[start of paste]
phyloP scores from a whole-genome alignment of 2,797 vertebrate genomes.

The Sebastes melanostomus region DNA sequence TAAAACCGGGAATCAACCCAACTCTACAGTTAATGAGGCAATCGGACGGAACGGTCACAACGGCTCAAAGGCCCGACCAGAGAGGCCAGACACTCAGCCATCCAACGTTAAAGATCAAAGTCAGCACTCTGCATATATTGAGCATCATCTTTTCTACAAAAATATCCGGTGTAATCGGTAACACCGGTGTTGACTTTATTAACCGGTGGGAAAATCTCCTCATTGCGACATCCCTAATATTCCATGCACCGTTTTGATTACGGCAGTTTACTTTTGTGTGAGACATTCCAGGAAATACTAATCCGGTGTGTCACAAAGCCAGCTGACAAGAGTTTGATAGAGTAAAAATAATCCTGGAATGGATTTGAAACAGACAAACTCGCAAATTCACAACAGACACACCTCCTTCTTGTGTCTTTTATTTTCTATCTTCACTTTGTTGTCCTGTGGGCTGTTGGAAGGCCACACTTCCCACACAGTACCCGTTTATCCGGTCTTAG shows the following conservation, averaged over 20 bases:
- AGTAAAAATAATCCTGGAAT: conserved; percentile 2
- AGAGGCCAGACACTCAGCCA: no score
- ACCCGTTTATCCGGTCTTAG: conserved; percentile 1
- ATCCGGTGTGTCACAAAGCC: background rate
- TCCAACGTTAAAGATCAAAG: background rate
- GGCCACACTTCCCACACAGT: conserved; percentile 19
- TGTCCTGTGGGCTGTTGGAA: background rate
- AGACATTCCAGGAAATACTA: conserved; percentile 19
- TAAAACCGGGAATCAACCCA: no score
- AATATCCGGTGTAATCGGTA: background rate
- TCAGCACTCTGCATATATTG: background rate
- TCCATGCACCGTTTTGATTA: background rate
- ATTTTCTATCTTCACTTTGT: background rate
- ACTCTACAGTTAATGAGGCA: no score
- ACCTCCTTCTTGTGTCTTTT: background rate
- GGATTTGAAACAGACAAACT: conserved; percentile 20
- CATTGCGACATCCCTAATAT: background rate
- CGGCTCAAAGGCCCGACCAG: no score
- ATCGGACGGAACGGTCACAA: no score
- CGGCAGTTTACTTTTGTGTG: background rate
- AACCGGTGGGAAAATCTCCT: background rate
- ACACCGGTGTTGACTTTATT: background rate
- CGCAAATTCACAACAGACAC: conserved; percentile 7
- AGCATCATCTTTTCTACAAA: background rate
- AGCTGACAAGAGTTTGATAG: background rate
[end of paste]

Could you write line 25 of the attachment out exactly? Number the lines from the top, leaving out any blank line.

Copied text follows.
- CGCAAATTCACAACAGACAC: conserved; percentile 7